He began to sleep through the night once more. By 1957, she believed his nightmares were over. She was not to know that he had just learned to sleep through them.
Their children grew, as children do. Times changed, as times do. Little Bill got a job at Ford Motors and moved to Dagenham with the girl he married. Vicky cut her hair like Twiggy and moved into a flat with three other girls from her typing pool. The house was silent without them.
When England won the World Cup in 1966, she noticed Bill's jaw clench every time Kenneth Wolstenholme said a German player's name. As everyone else in the pub celebrated the victory, Bill sat and sipped at his pint of bitter.
In 1969, his nights became disturbed once more. There was so much about the war in the newspapers and on television because of the anniversary of its beginnings, she supposed that it had brought it all back to him. She was so much older and it was harder to deal with night after night of disturbed sleep. She could've moved into the kids' empty room but she didn't, because her voice was still the only thing she knew helped.
'Come back to me.'
In 1976, he was knocked over by a Morris Minor coming back from work. The painkillers he was given for his broken leg made the nightmares worse. He retired from work a year later, worn down by life, the war, strenuous work, his injuries and the effort of surviving. The nightmares only got worse.
Little Bill provided them with a grandchild in 1978, a chubby-faced girl called Lucy. Bill responded to her as he had his own children, with gentle patience. A year later he was fitted with dentures after years' of grinding had worn his own teeth down.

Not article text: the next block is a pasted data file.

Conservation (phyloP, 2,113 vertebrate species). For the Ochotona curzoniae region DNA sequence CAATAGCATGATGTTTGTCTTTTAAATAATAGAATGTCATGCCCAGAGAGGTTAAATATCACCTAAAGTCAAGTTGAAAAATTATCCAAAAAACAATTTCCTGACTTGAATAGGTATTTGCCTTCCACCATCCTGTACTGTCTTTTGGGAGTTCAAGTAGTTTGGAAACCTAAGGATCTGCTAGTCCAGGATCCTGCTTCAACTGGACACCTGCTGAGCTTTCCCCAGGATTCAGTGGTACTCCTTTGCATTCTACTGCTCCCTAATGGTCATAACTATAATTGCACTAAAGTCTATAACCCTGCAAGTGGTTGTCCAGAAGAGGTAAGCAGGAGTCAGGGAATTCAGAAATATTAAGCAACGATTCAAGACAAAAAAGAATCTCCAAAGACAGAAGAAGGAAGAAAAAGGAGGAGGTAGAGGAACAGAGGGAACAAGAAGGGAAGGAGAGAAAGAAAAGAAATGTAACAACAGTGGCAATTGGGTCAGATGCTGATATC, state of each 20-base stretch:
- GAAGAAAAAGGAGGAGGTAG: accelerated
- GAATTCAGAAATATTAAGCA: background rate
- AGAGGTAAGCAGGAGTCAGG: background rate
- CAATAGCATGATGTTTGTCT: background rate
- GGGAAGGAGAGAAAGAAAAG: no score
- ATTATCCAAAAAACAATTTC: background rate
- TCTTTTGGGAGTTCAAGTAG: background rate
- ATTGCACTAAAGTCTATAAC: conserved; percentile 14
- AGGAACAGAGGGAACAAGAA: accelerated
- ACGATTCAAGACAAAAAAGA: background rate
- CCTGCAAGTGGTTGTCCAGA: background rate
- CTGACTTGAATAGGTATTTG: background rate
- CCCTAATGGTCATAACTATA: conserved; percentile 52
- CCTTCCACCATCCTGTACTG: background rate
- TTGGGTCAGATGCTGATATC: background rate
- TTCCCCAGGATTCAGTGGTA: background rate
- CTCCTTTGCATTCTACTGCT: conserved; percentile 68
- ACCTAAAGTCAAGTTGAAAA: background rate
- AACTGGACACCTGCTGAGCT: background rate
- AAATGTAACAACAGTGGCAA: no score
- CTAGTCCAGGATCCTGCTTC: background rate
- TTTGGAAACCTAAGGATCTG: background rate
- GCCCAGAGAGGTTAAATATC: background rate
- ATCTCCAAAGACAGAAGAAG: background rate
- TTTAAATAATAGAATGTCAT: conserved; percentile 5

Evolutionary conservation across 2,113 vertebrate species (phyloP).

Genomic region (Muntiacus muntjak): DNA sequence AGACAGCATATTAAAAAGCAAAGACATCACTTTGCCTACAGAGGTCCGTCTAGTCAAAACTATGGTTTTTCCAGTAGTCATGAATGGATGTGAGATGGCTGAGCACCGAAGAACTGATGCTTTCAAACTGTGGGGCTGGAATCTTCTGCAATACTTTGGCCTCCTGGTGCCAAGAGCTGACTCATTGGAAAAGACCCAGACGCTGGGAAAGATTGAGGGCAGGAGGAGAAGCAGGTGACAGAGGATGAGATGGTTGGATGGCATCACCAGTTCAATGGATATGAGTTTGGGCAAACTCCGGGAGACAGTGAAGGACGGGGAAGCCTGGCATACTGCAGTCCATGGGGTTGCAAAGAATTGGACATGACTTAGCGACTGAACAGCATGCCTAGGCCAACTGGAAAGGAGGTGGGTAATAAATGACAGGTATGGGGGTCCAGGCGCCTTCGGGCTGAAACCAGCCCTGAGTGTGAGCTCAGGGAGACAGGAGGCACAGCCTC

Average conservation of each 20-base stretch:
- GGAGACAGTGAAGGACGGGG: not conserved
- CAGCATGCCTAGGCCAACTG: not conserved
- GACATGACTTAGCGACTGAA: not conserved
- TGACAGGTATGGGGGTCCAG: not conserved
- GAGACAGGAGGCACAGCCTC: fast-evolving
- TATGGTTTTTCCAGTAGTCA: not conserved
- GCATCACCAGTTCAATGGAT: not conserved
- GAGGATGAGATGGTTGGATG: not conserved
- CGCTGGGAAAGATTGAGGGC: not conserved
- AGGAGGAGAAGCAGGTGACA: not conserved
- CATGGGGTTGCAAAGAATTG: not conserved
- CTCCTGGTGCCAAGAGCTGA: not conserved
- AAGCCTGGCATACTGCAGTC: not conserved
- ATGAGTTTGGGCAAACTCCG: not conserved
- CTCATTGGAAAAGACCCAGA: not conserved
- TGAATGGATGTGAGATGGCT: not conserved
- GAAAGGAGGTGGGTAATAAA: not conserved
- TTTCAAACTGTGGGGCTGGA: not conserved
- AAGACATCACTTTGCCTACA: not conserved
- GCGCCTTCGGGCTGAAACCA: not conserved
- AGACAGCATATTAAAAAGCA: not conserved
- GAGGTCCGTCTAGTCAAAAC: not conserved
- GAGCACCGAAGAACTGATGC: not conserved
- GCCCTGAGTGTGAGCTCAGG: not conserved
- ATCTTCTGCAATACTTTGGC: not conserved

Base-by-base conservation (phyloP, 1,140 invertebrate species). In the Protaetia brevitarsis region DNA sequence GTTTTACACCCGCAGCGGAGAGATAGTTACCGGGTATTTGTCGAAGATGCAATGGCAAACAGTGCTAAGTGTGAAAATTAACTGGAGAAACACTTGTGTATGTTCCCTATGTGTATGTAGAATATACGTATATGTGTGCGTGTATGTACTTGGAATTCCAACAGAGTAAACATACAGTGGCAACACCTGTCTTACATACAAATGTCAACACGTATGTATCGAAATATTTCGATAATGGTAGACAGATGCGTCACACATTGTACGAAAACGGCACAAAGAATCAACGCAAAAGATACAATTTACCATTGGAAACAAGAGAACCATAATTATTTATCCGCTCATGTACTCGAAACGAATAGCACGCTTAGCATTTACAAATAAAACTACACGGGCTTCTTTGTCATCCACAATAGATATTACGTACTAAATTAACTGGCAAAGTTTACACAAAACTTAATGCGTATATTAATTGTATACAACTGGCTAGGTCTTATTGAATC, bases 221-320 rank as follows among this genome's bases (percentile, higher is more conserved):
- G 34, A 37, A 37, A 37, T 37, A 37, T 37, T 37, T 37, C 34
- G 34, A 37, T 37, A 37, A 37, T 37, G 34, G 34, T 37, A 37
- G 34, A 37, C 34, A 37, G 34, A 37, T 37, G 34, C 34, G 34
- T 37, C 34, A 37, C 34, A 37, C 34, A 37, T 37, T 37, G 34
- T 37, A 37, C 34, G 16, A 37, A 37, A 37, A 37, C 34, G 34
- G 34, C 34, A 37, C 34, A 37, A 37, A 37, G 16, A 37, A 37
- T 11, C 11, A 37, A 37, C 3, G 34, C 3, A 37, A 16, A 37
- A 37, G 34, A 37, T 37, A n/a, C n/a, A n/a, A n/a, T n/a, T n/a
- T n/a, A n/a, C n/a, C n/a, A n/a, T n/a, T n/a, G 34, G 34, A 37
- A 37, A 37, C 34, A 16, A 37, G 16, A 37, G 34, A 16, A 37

In 1984, she found him sat at the edge of the bed like so many times, but the cold winter's night had grabbed his frail body. The fever put him in hospital, the pneumonia which followed put him in the ground.
She thought it was a mercy, in the end. For her as much as for him. The funeral was full of people speaking of his kindness and quiet ways. He was admired and respected by the community. Few people remembered that he had not always been quiet. Nobody knew that the shadows around him had not always been there.
'Poor Mum,' she heard Vicky stage-whisper to Little Bill during the wake. 'Married to one man for so many years and now he's gone. How will she cope?'
Vicky knew nothing, of course. She had been married to two men: Bill before the War and Bill after it. Vicky did not know that it was a relief to sleep without fear, without interruption. Vicky did not know that she felt liberated and despised herself for it, nor what it was to love another person in their troubled entirety. She did not know what it was like to live with a stranger, for that is who had come into her house in 1946.
Her own dreams began in 1998. 'Come to me,' he said. 'Come back to me.'
Bill, with his gregarious smile and twinkling eyes restored, held his hand out and she took it without hesitation. She had missed him.